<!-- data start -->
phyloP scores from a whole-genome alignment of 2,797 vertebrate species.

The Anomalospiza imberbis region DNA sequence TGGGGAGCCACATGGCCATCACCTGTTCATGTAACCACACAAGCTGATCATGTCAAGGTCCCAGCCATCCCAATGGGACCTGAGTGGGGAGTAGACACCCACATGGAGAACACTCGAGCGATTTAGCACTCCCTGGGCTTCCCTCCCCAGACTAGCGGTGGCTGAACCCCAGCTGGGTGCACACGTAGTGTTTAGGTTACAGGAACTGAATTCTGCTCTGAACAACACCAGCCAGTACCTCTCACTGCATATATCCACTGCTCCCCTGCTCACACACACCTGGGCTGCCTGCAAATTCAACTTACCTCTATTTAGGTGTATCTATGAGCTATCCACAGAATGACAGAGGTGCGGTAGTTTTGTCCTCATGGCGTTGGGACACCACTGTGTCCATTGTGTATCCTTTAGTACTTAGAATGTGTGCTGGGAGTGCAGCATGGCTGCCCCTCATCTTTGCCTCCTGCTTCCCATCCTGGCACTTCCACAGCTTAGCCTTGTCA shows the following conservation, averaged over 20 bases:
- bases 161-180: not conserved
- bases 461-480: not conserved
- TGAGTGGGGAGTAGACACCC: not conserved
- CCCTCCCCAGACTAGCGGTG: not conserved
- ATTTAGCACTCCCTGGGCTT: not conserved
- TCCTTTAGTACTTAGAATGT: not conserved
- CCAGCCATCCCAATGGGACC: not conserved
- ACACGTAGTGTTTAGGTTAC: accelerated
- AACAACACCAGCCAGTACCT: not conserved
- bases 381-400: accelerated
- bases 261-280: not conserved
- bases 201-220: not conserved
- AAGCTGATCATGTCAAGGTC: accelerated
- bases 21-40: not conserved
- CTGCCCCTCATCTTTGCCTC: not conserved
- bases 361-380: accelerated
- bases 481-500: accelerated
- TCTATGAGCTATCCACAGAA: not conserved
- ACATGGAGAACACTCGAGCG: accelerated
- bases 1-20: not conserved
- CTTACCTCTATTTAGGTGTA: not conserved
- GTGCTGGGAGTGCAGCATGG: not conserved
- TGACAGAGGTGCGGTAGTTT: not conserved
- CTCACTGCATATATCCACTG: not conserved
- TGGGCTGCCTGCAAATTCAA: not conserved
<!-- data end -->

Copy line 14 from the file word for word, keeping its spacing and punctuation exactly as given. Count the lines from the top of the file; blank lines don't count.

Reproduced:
- bases 201-220: not conserved